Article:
Oscar Wilde 's Character, Jack Worthing, And The Other

1329 Words Nov 30th, 2014 6 Pages
Oscar Wilde’s protagonist, Jack Worthing, carries on two distinct identities throughout the play. One of the personas is a countryman in Hertfordshire named Jack Worthing, and the other is a dandy in London named Ernest. Wilde intentionally creates two different characters, which are contradictory to the reader’s expectation whenever they first read the characters’ names. The name Ernest correlates with the actual definition of the adjective earnest, which means a person who is honest, serious, and sincere. Later in the play, Jack realizes his name is actually John, however both have the same connotation. Gwendolyn states in the first act, “there is very little music in the name Jack… I’ve known several Jacks, and they all without exception were more than usually plain” (Wilde 25). Evidently, in the Victorian Era, a man with the name Jack or John was expected to be plain or a man who is not a dandy, but an ordinary man who has responsibilities. The names Wilde gave to his characters seem to be appropriate, however, once the reader dissects the play, the names Jack and Ernest would have been better applied to their counterparts.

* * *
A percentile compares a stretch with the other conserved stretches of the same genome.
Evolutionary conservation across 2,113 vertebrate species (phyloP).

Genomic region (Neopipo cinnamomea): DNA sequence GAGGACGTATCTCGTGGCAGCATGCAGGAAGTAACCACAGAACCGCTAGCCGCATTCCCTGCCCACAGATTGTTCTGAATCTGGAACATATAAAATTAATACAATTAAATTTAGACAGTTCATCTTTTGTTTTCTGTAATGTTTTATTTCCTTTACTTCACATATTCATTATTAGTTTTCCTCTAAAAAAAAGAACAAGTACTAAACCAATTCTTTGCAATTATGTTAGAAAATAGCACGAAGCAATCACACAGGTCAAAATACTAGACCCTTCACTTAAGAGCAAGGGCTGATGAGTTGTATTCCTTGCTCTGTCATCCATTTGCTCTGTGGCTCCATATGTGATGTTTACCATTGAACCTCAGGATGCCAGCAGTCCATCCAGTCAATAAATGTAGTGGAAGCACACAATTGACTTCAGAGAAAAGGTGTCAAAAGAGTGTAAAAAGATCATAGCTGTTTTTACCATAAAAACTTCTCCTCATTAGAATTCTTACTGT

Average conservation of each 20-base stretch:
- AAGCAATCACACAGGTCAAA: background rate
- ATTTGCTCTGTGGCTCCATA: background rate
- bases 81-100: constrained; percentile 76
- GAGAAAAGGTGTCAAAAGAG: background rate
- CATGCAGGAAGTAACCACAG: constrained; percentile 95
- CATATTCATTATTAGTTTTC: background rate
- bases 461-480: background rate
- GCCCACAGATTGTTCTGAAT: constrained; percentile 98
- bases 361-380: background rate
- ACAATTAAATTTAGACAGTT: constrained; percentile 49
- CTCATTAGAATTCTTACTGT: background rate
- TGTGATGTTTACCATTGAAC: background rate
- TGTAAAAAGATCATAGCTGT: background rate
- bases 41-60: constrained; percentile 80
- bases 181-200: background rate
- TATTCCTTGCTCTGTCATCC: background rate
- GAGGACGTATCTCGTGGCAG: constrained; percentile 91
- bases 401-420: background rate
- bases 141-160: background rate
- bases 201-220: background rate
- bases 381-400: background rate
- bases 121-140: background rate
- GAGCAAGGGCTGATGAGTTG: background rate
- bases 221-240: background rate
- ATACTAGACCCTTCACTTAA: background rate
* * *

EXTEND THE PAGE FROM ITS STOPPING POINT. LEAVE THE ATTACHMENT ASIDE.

The brilliant title that Oscar Wilde gives his play is a pun in itself. The pun depends on not only the adjective earnest, but after the farce has ended the audience will recognize that there is an actual importance in being a gentleman named Ernest. In the Victorian era, the idea of earnestness was a virtue that the people attached the…
Open Document